Local woman shares story of triple negative cancer diagnosis

UW Health study works to find new treatments
Local woman shares story of triple negative cancer diagnosis

A local woman is sharing her story this breast cancer awareness month after being diagnosed with triple negative cancer at age 30.

Amanda Poetzl thought year 30 would come with stability in her life.

“I felt like I had a clear understand of where I was going, what I wanted out of life and how to get there,” she said. “And cancer kind of threw a wrench in the mix.”

Petzl’s cancer diagnosis came just one month after her birthday, when doctors told her she had triple negative breast cancer, a strain that is particularly aggressive, more likely to recur and more frequently found in younger women.

“It was hard to grapple with,” Poetzl said. “Everything I’ve been planning and wanting to do gets put on hold. I went through a period of grief where I just felt so bad for myself that I wasn’t able to do the things I wanted to do.”

Researchers at UW Health are trying to cut down on the number of stories like hers. They’re targeting a specfic protein in cancer cells that has moved from the surface to the inside, making it harder to treat.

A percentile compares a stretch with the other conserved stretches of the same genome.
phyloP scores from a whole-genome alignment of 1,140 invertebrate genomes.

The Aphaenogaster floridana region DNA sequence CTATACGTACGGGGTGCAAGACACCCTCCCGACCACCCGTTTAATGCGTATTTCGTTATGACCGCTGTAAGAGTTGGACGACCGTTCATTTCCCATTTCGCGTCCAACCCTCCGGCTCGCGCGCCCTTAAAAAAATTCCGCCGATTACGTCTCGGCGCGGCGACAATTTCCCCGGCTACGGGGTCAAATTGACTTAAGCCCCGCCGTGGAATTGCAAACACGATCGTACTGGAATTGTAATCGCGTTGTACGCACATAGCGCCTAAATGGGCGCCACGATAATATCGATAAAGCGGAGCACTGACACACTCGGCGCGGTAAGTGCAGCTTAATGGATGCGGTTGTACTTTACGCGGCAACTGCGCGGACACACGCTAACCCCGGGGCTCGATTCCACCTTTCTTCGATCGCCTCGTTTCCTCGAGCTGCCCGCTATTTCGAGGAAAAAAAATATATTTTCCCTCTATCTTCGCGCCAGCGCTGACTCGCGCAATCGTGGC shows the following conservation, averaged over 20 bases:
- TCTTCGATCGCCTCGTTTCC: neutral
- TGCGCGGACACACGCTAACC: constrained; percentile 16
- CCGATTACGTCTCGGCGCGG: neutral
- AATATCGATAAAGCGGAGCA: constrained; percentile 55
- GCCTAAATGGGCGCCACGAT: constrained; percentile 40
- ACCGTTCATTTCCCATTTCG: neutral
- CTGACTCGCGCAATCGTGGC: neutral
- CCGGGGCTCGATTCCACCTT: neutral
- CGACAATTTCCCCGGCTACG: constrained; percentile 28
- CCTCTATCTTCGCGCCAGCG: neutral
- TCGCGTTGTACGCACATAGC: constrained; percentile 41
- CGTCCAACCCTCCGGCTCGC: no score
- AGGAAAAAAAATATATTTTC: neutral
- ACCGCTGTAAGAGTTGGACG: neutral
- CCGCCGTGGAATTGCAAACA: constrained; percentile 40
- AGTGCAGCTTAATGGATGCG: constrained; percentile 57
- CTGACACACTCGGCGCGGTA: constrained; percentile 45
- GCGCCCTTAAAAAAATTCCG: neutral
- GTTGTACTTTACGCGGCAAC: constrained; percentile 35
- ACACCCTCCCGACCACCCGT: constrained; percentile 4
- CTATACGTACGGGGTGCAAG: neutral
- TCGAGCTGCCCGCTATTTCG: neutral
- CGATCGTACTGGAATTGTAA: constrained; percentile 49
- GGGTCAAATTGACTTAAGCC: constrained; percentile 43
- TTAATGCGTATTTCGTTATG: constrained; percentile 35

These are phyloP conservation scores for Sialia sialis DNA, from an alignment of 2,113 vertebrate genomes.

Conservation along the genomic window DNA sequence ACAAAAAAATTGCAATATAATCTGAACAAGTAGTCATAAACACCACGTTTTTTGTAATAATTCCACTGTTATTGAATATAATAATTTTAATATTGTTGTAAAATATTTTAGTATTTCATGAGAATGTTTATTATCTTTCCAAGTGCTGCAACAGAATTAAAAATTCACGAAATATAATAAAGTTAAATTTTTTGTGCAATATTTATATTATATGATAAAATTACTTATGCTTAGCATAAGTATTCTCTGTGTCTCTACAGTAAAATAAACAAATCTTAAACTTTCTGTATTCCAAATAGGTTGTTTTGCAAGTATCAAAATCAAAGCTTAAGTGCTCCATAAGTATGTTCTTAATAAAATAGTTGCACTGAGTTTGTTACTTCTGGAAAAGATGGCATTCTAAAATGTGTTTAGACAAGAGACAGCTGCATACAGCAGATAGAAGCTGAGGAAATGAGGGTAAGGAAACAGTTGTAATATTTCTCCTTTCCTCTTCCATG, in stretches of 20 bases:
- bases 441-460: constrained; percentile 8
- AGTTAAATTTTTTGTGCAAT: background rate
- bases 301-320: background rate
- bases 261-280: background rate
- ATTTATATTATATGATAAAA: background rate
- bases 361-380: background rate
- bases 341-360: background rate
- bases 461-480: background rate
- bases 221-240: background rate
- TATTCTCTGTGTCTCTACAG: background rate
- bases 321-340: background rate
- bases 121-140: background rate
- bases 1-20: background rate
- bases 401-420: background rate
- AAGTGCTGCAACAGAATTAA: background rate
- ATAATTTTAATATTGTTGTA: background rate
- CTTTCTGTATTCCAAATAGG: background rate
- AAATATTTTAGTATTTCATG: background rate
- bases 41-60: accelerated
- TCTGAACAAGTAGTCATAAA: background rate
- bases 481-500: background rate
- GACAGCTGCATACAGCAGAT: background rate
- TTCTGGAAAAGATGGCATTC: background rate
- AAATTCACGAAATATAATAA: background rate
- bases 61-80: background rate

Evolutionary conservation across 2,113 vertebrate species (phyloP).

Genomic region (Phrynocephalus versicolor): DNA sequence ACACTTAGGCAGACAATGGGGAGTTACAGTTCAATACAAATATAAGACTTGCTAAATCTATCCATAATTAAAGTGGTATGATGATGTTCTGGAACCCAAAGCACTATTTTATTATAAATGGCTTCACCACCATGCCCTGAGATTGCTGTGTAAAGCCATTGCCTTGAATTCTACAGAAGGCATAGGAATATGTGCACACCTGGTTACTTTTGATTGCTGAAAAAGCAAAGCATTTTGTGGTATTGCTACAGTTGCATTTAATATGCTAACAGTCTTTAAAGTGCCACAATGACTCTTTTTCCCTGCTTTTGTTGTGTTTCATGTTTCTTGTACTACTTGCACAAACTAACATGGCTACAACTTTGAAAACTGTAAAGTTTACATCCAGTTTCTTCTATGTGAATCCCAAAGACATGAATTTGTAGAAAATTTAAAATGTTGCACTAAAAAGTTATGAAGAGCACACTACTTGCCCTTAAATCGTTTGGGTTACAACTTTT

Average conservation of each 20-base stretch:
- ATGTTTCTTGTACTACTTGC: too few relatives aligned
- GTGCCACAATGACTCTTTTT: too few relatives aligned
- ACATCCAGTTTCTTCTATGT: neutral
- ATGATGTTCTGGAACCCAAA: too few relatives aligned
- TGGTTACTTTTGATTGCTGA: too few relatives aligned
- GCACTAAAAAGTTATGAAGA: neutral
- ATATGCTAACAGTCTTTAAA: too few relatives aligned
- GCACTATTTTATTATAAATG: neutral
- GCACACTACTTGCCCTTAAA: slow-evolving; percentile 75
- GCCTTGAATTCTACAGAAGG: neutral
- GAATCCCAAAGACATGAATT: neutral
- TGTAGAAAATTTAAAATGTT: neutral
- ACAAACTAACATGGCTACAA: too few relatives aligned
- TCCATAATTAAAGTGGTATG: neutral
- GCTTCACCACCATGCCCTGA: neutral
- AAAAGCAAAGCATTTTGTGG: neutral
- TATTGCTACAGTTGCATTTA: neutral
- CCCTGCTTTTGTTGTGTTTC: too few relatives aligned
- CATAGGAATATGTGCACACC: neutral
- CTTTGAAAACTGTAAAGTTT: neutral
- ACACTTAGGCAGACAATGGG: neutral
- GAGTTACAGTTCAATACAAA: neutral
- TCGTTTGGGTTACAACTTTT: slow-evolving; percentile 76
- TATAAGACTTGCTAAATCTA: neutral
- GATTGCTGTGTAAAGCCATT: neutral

“If we move it back out where it’s supposed to be on the cell, we could potentially target it better with those medicines,” said Kari Wisinski with UW Health’s Carbone Cancer Center.

For women with a triple negative cancer diagnosis early in life, change is absolutely certain. Poetzl sees it as a chance to grow.

“I’ve learned to take the punches as they come,” she said. “I think that’s a huge lesson I’ve taken out of this: You’re not always in control and the challenge is to kind of take the lessons when they come, and you can get through things if you’ve got the right mindset.”

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